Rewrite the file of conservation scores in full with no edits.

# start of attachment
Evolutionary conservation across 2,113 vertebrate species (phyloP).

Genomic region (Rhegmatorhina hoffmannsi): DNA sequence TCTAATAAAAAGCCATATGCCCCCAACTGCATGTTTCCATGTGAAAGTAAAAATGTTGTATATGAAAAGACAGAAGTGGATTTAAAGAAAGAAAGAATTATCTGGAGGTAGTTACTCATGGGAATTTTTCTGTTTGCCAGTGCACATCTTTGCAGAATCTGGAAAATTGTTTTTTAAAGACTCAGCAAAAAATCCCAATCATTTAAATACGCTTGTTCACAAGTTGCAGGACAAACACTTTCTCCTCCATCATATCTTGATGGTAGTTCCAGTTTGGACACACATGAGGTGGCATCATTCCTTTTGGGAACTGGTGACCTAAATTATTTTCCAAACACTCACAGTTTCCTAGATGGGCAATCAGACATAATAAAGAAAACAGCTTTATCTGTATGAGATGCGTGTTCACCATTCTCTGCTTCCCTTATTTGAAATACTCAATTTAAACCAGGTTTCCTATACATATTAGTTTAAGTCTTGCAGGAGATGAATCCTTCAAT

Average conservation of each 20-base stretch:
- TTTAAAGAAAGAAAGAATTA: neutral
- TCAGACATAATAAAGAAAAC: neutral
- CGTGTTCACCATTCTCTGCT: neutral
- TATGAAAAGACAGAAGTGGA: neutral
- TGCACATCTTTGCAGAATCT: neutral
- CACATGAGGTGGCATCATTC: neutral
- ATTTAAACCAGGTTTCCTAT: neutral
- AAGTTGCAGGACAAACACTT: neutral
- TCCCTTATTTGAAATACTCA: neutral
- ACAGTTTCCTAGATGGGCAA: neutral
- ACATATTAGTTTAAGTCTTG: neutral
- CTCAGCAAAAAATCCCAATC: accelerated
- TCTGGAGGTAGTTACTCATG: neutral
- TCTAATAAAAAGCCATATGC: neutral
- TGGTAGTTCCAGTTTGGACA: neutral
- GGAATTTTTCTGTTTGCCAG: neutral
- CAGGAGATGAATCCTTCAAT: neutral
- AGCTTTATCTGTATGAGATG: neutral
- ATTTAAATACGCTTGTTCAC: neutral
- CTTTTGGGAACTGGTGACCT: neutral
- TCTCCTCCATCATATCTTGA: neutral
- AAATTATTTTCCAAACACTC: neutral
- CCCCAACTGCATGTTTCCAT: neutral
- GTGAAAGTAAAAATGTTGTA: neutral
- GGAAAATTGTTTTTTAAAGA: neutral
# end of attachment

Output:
Evolutionary conservation across 2,113 vertebrate species (phyloP).

Genomic region (Rhegmatorhina hoffmannsi): DNA sequence TCTAATAAAAAGCCATATGCCCCCAACTGCATGTTTCCATGTGAAAGTAAAAATGTTGTATATGAAAAGACAGAAGTGGATTTAAAGAAAGAAAGAATTATCTGGAGGTAGTTACTCATGGGAATTTTTCTGTTTGCCAGTGCACATCTTTGCAGAATCTGGAAAATTGTTTTTTAAAGACTCAGCAAAAAATCCCAATCATTTAAATACGCTTGTTCACAAGTTGCAGGACAAACACTTTCTCCTCCATCATATCTTGATGGTAGTTCCAGTTTGGACACACATGAGGTGGCATCATTCCTTTTGGGAACTGGTGACCTAAATTATTTTCCAAACACTCACAGTTTCCTAGATGGGCAATCAGACATAATAAAGAAAACAGCTTTATCTGTATGAGATGCGTGTTCACCATTCTCTGCTTCCCTTATTTGAAATACTCAATTTAAACCAGGTTTCCTATACATATTAGTTTAAGTCTTGCAGGAGATGAATCCTTCAAT

Average conservation of each 20-base stretch:
- TTTAAAGAAAGAAAGAATTA: neutral
- TCAGACATAATAAAGAAAAC: neutral
- CGTGTTCACCATTCTCTGCT: neutral
- TATGAAAAGACAGAAGTGGA: neutral
- TGCACATCTTTGCAGAATCT: neutral
- CACATGAGGTGGCATCATTC: neutral
- ATTTAAACCAGGTTTCCTAT: neutral
- AAGTTGCAGGACAAACACTT: neutral
- TCCCTTATTTGAAATACTCA: neutral
- ACAGTTTCCTAGATGGGCAA: neutral
- ACATATTAGTTTAAGTCTTG: neutral
- CTCAGCAAAAAATCCCAATC: accelerated
- TCTGGAGGTAGTTACTCATG: neutral
- TCTAATAAAAAGCCATATGC: neutral
- TGGTAGTTCCAGTTTGGACA: neutral
- GGAATTTTTCTGTTTGCCAG: neutral
- CAGGAGATGAATCCTTCAAT: neutral
- AGCTTTATCTGTATGAGATG: neutral
- ATTTAAATACGCTTGTTCAC: neutral
- CTTTTGGGAACTGGTGACCT: neutral
- TCTCCTCCATCATATCTTGA: neutral
- AAATTATTTTCCAAACACTC: neutral
- CCCCAACTGCATGTTTCCAT: neutral
- GTGAAAGTAAAAATGTTGTA: neutral
- GGAAAATTGTTTTTTAAAGA: neutral